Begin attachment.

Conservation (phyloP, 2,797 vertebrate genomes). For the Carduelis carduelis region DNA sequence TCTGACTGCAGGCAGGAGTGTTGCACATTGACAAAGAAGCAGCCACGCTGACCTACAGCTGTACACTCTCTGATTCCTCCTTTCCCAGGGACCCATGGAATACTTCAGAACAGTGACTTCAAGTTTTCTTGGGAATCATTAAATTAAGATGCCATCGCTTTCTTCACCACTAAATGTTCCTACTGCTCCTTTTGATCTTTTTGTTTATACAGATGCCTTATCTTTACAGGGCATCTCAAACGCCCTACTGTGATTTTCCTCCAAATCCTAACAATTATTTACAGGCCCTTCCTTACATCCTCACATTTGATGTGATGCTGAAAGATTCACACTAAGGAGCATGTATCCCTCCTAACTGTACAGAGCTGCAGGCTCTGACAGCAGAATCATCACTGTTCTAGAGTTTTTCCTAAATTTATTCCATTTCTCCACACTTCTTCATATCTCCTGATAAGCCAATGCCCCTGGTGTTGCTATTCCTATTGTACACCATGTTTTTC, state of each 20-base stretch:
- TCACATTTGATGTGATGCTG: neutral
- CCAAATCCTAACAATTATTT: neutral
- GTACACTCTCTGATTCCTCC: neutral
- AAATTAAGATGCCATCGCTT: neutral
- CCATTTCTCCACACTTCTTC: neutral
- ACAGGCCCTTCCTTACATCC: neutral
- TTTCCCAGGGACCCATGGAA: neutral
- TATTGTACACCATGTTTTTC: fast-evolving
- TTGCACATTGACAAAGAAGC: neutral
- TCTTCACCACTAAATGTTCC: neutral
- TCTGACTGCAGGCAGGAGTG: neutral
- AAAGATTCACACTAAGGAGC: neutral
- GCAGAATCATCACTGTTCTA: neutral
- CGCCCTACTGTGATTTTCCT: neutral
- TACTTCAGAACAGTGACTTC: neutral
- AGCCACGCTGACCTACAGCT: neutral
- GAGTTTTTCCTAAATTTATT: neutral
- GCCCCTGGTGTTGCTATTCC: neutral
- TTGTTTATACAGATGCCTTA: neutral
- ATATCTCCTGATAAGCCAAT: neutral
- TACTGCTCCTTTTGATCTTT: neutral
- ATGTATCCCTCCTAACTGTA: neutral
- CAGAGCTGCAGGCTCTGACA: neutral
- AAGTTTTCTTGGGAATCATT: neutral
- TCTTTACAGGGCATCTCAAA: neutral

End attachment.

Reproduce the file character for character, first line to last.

Conservation (phyloP, 2,797 vertebrate genomes). For the Carduelis carduelis region DNA sequence TCTGACTGCAGGCAGGAGTGTTGCACATTGACAAAGAAGCAGCCACGCTGACCTACAGCTGTACACTCTCTGATTCCTCCTTTCCCAGGGACCCATGGAATACTTCAGAACAGTGACTTCAAGTTTTCTTGGGAATCATTAAATTAAGATGCCATCGCTTTCTTCACCACTAAATGTTCCTACTGCTCCTTTTGATCTTTTTGTTTATACAGATGCCTTATCTTTACAGGGCATCTCAAACGCCCTACTGTGATTTTCCTCCAAATCCTAACAATTATTTACAGGCCCTTCCTTACATCCTCACATTTGATGTGATGCTGAAAGATTCACACTAAGGAGCATGTATCCCTCCTAACTGTACAGAGCTGCAGGCTCTGACAGCAGAATCATCACTGTTCTAGAGTTTTTCCTAAATTTATTCCATTTCTCCACACTTCTTCATATCTCCTGATAAGCCAATGCCCCTGGTGTTGCTATTCCTATTGTACACCATGTTTTTC, state of each 20-base stretch:
- TCACATTTGATGTGATGCTG: neutral
- CCAAATCCTAACAATTATTT: neutral
- GTACACTCTCTGATTCCTCC: neutral
- AAATTAAGATGCCATCGCTT: neutral
- CCATTTCTCCACACTTCTTC: neutral
- ACAGGCCCTTCCTTACATCC: neutral
- TTTCCCAGGGACCCATGGAA: neutral
- TATTGTACACCATGTTTTTC: fast-evolving
- TTGCACATTGACAAAGAAGC: neutral
- TCTTCACCACTAAATGTTCC: neutral
- TCTGACTGCAGGCAGGAGTG: neutral
- AAAGATTCACACTAAGGAGC: neutral
- GCAGAATCATCACTGTTCTA: neutral
- CGCCCTACTGTGATTTTCCT: neutral
- TACTTCAGAACAGTGACTTC: neutral
- AGCCACGCTGACCTACAGCT: neutral
- GAGTTTTTCCTAAATTTATT: neutral
- GCCCCTGGTGTTGCTATTCC: neutral
- TTGTTTATACAGATGCCTTA: neutral
- ATATCTCCTGATAAGCCAAT: neutral
- TACTGCTCCTTTTGATCTTT: neutral
- ATGTATCCCTCCTAACTGTA: neutral
- CAGAGCTGCAGGCTCTGACA: neutral
- AAGTTTTCTTGGGAATCATT: neutral
- TCTTTACAGGGCATCTCAAA: neutral